HMNZS TE MANA Deploys
By SLT Paddy Baker RNZN
On April 7, following months of preparations, TE MANA sailed for her third deployment to the Arabian Gulf. Onboard were 175 personnel including some Air and Army staff, who waved goodbye to home, family and friends for 5 months. TE MANA proceeded out of the harbour and into the Hauraki Gulf to conduct some final tests, before turning north on passage to our first destination of the deployment.
Everybody quickly slotted back into the ship’s routine, which was punctuated by exercise emergencies, and some additional boarding training conducted by MOET. These exercises finished off the training that had started during our OLOC workup [see NT 131 pdf - 9637kb ]. The various training exercises ranged from advanced small arms firings to the worst-case scenario, a full evacuation under fire from a Merchant vessel. The Officers of the Watch on board didn’t miss out - conducting the passage navigating by the stars, to keep one of the oldest mariner skills alive. Their skill was proven when we made an accurate landfall on time for our visit to Cairns.
Cairns, the capital of Far North Queensland, is one of Australia’s biggest tourist destinations, with lots to do and see. During our brief stay, some of our ship’s company undertook activities like golf and white water rafting, while others took the opportunity to relax. After our two day visit, TE MANA sailed from Cairns along the Great Barrier Reef on our way over the top of Australia and to our next stop, Singapore.
We spent Anzac Day in Singapore, parading with the Australians amid the solemn surrounds of the Kranji Commonwealth War Cemetery.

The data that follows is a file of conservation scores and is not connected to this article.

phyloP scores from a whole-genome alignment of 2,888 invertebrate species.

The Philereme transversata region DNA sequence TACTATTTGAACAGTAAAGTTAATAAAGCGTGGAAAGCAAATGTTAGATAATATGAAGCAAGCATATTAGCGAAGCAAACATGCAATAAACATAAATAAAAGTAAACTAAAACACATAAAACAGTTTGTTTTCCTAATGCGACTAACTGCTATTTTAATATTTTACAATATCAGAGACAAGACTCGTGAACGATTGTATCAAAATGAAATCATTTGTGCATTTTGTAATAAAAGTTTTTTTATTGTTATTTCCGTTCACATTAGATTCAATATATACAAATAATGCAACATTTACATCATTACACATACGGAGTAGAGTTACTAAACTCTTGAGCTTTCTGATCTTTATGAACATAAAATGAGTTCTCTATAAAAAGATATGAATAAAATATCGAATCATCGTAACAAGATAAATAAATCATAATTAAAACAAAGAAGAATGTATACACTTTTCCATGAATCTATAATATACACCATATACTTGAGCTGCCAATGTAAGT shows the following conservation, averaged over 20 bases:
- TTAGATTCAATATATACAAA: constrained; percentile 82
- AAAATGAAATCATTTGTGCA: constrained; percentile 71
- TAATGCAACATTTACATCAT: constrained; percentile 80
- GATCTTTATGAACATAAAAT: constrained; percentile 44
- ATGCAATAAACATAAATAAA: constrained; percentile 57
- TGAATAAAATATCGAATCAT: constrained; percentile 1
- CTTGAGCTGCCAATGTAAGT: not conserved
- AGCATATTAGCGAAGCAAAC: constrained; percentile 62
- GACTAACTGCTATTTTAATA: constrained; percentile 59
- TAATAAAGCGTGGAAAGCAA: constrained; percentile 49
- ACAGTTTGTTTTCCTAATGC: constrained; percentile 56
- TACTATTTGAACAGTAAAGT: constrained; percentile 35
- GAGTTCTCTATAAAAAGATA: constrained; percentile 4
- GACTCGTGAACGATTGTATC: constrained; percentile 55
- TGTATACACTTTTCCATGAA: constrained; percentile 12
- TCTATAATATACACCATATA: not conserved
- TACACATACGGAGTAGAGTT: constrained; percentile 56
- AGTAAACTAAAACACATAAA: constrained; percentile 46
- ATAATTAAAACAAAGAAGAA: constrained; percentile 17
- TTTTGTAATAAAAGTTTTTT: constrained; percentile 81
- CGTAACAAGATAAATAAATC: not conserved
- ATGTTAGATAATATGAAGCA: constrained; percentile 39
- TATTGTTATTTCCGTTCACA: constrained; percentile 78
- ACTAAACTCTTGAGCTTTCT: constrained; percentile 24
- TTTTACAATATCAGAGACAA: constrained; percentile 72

Goodbye Via ‘Good Morning’
At 0500 on the morning of our departure, the camera crews turned up for an early morning broadcast of the ‘Good Morning Show’ (TVNZ). Over a two hour period, Good Morning’s roving reporter and weather guy Tamati, was shown around TE MANA. Very few compartments were missed, as we got to show off our ship to New Zealand - as those who saw the broadcast could attest.
Telecasts were made from the bridge-wing, the Operations Room, Junior Ratings’ Dining Hall, a Junior Ratings’ Mess Deck and on the Flight Deck with our friends and families gathered. All throughout, Tamati experienced both the good nature of the crew and the excitement of the upcoming deployment. After his final broadcast, the friends, family and crew of TE MANA said a rousing goodbye to NZ, after a very busy start to our morning.
Coalition Maritime Force
The Coalition Maritime Force (CMF) in the Persian Gulf and Arabian Sea patrol more than 2.5 million square miles of international waters to conduct integrated and coordinated operations with a common purpose: to increase the security and prosperity of the region by working together for a better future. The CMF aims to defeat terrorism, prevent piracy, reduce illegal trafficking of people and drugs, and promote the maritime environment as a safe place for mariners with legitimate business.